Asian endorsement deals still key in global sports market

Some thoughts for the weekend… I’ll say upfront that I’m not a huge fan of Forbes, particularly when it comes to their sports coverage, but their annual list of the world’s 100 highest paid athletes makes for interesting reading. Two things are clear: the money is still in the US – 63 of the athletes are American; 73 are US-based – but the sponsorship business is a global one.

Tiger Woods is reportedly days away from re-signing with Nike

Bear in mind that much of this is a guessing game: Tiger Woods, once again the world’s richest athlete, made $77 million in endorsements last year according to Golf Digest, but Sports Illustrated put it at $40 million, and Forbes estimates $65 million. Meanwhile, Didier Drogba’s salary/winnings is listed as $15.8 million – roughly half of which is attributed to Shanghai Shenhua – but who knows how much of that actually made it into Drogba’s bank account?

The other thing that struck me was the power of Asian endorsement deals. Five Asians make the Forbes list: Filipino boxer Manny Pacquiao (14th), Indian cricketers M. S. Dhoni (16th) and Sachin Tendulkar (51st), Japan’s baseball star Ichiro Suzuki (77th) and Chinese tennis player Li Na (85th). Those are the standings when salary/winnings are combined with endorsements, but on endorsements alone, the rankings look very different.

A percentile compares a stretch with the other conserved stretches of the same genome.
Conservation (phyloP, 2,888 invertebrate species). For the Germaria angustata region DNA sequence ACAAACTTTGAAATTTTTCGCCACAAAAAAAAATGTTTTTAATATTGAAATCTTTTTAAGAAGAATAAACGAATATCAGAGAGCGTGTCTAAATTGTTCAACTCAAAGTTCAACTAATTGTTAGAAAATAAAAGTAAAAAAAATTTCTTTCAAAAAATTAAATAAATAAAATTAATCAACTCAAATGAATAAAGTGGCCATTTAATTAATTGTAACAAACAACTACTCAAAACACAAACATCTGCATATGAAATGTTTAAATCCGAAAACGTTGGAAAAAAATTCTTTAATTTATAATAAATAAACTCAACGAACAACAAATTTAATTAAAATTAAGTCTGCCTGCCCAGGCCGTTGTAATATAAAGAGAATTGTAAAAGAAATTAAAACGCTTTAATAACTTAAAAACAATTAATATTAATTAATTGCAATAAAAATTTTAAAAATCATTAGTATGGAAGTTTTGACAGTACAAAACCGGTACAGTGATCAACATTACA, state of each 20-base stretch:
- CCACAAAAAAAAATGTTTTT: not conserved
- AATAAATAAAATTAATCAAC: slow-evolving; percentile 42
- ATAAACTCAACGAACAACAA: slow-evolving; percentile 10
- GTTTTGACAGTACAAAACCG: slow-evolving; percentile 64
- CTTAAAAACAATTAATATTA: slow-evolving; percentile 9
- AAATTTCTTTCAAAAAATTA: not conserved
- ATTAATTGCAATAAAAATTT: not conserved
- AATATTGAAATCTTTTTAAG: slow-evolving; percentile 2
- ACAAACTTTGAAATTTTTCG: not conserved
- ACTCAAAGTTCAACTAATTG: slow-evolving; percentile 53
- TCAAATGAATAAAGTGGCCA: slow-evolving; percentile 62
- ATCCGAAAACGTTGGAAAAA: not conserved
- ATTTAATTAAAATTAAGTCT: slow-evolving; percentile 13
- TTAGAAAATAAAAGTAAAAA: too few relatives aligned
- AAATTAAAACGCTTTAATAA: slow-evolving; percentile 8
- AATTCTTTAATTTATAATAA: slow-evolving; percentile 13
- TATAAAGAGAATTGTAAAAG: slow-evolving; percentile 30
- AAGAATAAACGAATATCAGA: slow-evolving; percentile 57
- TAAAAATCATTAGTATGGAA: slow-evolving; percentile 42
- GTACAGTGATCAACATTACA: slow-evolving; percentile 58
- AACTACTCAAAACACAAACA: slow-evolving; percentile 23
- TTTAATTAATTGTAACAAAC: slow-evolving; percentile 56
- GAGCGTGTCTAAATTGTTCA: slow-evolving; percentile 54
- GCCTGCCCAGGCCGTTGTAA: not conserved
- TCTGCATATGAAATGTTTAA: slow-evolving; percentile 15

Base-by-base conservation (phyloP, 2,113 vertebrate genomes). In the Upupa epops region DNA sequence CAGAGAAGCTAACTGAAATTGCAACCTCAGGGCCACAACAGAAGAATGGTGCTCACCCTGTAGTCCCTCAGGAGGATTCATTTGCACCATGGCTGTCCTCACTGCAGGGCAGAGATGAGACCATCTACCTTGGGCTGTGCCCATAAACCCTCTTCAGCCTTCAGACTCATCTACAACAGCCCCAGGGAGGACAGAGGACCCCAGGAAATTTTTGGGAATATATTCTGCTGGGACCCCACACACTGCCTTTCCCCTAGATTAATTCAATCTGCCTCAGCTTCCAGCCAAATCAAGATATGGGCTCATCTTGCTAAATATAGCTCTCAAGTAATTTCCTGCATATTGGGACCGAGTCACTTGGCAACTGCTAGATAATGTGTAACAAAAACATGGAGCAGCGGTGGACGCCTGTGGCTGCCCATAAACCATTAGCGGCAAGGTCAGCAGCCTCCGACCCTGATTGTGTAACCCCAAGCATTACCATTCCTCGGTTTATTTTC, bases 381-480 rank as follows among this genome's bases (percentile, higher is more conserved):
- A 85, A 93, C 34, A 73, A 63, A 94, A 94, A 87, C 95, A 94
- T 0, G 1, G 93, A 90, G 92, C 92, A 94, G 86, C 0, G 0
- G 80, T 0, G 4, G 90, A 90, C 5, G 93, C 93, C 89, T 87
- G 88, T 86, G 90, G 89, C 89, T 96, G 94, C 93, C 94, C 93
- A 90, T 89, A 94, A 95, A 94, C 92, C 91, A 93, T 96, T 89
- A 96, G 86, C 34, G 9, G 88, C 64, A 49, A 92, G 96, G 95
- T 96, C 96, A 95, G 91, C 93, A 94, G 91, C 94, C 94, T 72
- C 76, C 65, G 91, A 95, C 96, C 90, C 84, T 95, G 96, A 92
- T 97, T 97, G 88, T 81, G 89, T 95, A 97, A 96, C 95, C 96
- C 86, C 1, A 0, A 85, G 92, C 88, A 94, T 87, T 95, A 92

Pacquiao falls from 14th to 29th, but the others soar up the table: Dhoni and Tendulkar are ranked 7th and 14th respectively, Suzuki jumps 42 places to 35th, and Li Na shoots up 68 places to 17th in the world.

Li Na Signs Big Endorsement Deal With Mercedes Benz
Li Na signed several multi-million dollar deals after winning the 2011 French Open

No football or baseball star makes the top 20 for endorsements, but 15 of them make the top 20 for annual salary. Meanwhile the Indian and Chinese markets are dominated by relatively few stars who have multiple sponsorship deals, meaning that once you’re in the Asian sports elite, you can clean up.

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